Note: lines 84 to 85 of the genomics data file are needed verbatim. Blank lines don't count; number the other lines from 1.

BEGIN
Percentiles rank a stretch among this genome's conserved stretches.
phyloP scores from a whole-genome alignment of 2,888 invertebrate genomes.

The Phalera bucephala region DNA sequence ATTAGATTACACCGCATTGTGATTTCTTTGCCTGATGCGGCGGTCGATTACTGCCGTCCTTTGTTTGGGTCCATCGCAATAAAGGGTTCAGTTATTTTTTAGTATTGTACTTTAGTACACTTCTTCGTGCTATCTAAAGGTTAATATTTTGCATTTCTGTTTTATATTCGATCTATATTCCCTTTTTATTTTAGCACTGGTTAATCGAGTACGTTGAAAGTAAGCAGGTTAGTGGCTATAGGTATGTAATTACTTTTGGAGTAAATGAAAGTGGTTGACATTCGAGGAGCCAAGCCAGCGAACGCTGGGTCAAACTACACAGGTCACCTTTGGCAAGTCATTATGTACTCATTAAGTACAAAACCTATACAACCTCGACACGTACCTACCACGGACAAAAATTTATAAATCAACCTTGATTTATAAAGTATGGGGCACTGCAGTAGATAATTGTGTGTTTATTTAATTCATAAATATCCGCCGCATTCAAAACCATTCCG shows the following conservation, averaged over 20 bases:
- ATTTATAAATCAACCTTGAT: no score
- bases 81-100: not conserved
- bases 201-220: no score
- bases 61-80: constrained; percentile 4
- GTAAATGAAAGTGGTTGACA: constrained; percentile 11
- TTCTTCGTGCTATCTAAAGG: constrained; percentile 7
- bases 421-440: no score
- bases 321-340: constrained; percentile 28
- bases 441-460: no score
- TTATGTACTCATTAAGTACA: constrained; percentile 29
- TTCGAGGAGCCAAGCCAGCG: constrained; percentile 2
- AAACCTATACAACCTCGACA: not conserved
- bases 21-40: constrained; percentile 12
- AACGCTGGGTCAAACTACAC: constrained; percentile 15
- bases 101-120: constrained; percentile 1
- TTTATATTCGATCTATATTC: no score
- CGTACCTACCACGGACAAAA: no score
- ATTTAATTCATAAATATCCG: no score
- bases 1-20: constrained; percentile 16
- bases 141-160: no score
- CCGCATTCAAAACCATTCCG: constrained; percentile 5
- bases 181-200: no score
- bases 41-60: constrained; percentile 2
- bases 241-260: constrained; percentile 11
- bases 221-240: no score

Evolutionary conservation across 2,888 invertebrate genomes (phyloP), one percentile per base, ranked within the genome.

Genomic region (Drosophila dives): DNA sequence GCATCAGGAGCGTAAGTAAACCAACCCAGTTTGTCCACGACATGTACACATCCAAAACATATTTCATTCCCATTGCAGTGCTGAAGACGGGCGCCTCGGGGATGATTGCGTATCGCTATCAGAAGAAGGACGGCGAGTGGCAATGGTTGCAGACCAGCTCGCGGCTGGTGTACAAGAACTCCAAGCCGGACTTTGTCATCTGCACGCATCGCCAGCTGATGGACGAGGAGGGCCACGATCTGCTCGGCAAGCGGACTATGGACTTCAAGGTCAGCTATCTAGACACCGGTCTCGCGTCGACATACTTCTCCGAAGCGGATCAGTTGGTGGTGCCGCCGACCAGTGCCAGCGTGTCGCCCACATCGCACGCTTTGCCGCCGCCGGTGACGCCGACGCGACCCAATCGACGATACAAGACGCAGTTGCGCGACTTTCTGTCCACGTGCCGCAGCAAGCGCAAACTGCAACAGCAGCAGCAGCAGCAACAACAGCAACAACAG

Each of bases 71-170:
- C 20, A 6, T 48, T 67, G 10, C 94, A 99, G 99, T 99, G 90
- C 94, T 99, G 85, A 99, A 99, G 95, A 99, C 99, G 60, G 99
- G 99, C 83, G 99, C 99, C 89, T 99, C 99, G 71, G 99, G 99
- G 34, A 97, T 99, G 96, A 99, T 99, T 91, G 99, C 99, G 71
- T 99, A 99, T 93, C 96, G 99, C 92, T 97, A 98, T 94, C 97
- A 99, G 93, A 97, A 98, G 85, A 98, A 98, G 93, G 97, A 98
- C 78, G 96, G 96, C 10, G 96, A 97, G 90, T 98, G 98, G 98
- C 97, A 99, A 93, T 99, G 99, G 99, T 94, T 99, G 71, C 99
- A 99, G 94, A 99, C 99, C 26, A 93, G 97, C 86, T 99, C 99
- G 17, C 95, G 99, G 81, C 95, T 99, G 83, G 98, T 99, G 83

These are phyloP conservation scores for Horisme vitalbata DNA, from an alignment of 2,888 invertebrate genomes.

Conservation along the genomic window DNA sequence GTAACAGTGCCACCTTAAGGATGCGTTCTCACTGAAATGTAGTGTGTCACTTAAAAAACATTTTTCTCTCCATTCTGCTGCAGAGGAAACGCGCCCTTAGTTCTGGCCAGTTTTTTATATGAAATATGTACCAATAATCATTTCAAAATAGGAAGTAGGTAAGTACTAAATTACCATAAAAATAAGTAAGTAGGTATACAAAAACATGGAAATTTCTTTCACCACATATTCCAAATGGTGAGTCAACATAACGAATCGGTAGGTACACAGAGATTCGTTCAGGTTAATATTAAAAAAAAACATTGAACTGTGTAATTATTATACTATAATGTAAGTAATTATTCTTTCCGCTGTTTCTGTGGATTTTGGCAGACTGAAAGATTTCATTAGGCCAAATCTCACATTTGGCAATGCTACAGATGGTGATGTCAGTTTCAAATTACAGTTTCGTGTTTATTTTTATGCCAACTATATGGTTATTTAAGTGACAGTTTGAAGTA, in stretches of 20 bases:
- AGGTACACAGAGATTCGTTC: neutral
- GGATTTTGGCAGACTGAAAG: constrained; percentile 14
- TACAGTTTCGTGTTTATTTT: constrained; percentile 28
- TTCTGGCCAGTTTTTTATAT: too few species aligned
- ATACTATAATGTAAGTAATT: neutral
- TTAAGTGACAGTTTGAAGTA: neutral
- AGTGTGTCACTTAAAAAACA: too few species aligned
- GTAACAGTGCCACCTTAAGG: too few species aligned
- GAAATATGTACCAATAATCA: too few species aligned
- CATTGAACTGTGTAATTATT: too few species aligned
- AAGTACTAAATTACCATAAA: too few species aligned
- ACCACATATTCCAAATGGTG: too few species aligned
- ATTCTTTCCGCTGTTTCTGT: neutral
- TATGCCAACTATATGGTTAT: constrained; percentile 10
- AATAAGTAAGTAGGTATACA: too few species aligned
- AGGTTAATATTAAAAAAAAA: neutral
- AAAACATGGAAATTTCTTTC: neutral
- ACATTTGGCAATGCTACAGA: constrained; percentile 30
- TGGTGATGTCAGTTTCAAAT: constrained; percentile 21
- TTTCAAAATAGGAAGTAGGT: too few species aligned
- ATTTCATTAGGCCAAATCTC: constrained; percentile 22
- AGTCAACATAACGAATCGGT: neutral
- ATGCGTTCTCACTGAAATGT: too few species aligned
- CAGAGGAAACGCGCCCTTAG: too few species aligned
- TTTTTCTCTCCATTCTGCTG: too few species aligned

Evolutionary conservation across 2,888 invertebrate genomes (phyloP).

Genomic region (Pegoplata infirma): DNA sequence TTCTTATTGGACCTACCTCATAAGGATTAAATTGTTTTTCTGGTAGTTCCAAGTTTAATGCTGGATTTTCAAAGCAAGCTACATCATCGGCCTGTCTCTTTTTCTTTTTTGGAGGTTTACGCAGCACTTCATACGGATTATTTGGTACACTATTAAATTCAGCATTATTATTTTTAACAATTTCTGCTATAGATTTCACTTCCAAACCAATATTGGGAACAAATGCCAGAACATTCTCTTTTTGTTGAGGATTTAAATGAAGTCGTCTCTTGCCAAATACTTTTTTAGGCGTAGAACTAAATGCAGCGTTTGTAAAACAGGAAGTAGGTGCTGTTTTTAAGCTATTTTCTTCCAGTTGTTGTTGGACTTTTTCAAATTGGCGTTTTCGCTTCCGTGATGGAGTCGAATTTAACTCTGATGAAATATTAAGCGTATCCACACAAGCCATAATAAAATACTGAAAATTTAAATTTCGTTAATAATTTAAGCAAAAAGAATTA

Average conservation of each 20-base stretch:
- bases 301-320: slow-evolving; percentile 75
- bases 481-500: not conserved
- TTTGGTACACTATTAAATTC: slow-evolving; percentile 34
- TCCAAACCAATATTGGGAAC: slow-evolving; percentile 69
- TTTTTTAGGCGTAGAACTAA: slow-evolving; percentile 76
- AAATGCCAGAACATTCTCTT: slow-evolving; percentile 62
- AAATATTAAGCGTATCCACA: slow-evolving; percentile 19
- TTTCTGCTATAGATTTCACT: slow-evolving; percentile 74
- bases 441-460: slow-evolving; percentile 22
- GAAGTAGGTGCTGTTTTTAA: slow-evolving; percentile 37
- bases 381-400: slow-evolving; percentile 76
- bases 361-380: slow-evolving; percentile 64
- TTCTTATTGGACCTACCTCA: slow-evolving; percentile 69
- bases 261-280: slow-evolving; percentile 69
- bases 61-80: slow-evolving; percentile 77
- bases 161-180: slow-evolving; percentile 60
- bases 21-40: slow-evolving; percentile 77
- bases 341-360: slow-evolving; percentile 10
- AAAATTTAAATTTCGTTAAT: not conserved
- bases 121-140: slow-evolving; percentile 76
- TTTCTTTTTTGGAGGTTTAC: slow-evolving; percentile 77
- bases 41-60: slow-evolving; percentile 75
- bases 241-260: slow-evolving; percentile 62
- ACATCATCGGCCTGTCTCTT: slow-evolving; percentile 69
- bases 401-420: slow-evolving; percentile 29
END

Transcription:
- TTCTTATTGGACCTACCTCA: slow-evolving; percentile 69
- bases 261-280: slow-evolving; percentile 69